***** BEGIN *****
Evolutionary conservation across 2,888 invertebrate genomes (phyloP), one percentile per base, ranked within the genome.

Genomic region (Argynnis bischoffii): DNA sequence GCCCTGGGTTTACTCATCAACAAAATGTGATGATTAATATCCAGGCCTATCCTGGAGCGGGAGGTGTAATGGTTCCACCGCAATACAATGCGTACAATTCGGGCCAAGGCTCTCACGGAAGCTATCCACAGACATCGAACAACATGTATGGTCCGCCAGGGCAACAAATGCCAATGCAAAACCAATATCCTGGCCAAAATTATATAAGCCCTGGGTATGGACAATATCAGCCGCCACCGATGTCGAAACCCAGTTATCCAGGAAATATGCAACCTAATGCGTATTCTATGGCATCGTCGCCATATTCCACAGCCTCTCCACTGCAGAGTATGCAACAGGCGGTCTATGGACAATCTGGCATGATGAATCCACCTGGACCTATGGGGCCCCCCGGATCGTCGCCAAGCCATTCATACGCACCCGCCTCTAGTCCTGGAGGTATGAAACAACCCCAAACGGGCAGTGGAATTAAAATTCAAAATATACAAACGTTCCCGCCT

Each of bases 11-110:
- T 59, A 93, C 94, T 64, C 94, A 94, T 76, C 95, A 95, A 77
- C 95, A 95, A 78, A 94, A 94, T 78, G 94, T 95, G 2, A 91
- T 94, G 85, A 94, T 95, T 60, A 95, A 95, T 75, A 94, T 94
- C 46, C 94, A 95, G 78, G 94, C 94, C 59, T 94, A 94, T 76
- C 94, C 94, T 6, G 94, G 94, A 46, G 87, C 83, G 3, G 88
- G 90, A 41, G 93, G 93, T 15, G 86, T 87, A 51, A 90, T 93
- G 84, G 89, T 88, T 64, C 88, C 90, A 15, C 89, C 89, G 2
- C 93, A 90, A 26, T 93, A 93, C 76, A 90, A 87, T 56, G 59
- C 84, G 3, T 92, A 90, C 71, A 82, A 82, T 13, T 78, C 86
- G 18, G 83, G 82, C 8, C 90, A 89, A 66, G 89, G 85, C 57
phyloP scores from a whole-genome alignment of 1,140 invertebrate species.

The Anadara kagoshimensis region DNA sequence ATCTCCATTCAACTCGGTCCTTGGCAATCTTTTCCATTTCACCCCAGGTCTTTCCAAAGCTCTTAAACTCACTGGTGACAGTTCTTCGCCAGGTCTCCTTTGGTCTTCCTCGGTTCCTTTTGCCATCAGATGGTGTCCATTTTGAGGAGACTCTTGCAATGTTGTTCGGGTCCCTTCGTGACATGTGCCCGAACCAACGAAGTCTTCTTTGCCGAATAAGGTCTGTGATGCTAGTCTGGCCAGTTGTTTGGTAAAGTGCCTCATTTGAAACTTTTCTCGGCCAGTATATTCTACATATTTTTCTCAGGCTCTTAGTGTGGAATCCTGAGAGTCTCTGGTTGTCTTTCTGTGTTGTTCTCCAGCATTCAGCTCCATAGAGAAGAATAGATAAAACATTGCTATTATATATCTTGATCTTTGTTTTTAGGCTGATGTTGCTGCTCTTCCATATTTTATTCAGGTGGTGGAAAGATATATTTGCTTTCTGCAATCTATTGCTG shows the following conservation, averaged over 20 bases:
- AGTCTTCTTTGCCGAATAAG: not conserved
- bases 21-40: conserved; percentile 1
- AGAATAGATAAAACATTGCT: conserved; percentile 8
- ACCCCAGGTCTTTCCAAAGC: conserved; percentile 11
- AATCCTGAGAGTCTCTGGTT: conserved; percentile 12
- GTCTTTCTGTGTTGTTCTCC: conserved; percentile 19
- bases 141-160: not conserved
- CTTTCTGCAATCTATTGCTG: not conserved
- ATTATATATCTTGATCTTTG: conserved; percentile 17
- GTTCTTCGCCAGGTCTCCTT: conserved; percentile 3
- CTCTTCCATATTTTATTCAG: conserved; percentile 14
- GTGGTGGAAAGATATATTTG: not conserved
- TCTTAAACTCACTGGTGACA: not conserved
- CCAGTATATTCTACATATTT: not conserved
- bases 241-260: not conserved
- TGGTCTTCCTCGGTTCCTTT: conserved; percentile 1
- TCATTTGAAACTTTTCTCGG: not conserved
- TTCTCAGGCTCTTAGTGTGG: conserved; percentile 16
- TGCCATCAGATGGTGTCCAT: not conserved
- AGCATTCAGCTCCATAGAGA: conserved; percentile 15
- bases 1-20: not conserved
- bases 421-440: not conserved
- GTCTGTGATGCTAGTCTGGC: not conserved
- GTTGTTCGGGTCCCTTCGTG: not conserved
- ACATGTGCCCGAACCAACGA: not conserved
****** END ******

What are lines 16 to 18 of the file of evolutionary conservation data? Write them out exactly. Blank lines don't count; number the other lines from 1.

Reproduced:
- AGTCTTCTTTGCCGAATAAG: not conserved
- bases 21-40: conserved; percentile 1
- AGAATAGATAAAACATTGCT: conserved; percentile 8